Ocean acidification rates pose disaster for marine life, major study shows

Report launched from leading marine scientists at Copenhagen summit shows seas absorbing dangerous levels of CO2

The world’s oceans are becoming acidic at a faster rate than at any time in the last 55m years, threatening disaster for marine life and food supplies across the globe, delegates at the UN climate conference in Copenhagen have been warned.

A report by more than 100 of Europe’s leading marine scientists, released at the climate talks this morning, states that the seas are absorbing dangerous levels of carbon dioxide as a direct result of human activity. This is already affecting marine species, for example by interfering with whale navigation and depleting planktonic species at the base of the food chain.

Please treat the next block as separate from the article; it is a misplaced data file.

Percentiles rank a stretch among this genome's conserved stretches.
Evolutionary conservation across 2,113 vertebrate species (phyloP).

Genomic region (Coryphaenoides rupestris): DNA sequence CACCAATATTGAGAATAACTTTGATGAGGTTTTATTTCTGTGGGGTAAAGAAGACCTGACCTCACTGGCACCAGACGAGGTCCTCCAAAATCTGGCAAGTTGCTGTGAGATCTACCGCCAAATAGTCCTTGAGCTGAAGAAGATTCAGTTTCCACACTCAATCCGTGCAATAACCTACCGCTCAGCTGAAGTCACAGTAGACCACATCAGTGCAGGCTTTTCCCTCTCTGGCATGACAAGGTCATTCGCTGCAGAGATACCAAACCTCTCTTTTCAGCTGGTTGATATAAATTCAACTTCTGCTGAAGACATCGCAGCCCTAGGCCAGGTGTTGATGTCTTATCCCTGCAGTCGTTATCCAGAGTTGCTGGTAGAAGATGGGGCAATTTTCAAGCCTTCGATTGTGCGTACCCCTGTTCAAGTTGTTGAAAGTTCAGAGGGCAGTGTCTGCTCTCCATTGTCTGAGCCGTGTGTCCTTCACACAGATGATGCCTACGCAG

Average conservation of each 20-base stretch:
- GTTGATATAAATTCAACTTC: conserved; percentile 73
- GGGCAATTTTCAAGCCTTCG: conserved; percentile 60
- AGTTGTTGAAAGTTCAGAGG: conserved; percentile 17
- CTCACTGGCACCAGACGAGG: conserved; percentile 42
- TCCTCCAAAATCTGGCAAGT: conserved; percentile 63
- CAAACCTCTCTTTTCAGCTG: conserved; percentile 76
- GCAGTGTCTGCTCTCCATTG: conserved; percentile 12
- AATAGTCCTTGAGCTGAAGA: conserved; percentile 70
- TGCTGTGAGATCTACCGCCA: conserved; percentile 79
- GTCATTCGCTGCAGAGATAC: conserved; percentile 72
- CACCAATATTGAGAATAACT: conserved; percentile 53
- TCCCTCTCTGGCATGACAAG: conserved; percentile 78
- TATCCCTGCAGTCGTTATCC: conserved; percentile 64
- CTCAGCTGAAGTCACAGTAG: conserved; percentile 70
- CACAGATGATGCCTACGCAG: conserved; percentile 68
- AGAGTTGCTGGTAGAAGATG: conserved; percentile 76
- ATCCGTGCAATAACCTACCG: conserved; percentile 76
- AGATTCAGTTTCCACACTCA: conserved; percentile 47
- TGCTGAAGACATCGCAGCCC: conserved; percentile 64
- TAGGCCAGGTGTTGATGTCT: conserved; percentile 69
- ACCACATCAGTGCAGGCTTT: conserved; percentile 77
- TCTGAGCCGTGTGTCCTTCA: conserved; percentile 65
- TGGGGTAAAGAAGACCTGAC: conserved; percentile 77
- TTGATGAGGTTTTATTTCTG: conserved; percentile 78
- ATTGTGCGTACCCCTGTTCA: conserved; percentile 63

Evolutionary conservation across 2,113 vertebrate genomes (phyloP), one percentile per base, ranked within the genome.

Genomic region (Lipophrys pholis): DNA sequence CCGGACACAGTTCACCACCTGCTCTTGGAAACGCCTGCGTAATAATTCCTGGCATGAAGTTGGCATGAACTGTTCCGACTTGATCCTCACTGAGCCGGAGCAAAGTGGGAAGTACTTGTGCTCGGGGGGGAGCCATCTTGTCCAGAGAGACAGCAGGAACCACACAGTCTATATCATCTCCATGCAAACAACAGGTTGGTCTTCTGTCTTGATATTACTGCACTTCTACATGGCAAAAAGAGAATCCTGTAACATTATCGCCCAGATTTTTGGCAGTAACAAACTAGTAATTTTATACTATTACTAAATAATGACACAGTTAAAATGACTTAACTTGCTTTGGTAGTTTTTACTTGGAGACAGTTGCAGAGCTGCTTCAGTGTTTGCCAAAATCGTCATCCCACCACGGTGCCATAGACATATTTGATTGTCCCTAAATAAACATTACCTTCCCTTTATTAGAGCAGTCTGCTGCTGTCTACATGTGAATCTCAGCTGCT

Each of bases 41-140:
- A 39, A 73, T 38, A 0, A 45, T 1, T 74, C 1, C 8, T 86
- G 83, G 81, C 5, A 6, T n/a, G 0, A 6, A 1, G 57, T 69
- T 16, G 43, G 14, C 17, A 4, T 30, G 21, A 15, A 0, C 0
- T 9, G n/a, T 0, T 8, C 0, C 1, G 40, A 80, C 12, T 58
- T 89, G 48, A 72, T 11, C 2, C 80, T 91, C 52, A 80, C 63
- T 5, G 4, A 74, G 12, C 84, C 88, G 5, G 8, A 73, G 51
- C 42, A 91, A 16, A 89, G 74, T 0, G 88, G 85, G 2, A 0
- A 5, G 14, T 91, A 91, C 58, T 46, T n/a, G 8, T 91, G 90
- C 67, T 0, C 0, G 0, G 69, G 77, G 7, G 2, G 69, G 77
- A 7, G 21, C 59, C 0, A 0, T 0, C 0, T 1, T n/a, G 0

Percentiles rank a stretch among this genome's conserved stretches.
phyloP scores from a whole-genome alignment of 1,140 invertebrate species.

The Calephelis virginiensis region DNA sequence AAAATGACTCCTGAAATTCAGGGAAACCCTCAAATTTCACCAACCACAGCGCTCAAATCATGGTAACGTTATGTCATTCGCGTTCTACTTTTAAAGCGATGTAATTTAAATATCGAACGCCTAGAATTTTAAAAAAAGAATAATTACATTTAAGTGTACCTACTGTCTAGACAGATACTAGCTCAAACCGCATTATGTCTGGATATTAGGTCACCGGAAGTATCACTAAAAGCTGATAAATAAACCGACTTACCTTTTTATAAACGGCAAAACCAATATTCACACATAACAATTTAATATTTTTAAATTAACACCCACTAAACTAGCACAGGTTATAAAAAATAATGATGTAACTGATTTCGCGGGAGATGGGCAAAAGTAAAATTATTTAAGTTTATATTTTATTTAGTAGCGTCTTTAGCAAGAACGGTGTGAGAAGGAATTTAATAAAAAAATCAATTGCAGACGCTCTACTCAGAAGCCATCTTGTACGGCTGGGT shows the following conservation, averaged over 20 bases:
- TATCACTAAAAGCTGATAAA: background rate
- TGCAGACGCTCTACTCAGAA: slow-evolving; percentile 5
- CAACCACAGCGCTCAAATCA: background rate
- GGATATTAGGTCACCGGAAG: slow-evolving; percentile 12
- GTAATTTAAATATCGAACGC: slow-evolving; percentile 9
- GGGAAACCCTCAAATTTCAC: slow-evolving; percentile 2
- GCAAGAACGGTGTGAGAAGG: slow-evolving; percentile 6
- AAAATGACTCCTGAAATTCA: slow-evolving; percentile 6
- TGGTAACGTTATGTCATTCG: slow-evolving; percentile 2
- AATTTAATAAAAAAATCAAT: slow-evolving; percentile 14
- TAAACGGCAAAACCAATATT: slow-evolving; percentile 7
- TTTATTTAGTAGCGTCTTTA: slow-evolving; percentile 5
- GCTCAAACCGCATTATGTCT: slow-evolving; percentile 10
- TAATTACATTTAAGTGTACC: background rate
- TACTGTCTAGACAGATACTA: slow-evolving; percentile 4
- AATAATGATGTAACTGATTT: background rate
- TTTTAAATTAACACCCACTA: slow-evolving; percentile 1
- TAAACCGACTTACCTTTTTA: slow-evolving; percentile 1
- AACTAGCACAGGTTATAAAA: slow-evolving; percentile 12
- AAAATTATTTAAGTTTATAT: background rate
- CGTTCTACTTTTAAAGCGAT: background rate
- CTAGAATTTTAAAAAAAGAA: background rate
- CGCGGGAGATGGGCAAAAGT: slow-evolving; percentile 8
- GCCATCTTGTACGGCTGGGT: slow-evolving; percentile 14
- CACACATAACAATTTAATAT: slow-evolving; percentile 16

Ocean acidification – the facts says that acidity in the seas has increased 30% since the start of the industrial revolution. Many of the effects of this acidification are already irreversible and are expected to accelerate, according to the scientists.

The study, which is a massive review of existing scientific studies, warns that if CO2 emissions continue unchecked many key parts of the marine environment – particularly coral reefs and the algae and plankton which are essential for fish such as herring and salmon – will be “severely affected” by 2050, leading to the extinction of some species.

Dr Helen Phillips, chief executive of Natural England, which co-sponsored the report, said: “The threat to the delicate balance of the marine environment cannot be overstated – this is a conservation challenge of unprecedented scale and highlights the urgent need for effective marine management and protection.”

Severin Carrell, guardian.co.uk, 10 December 2009. Full article.

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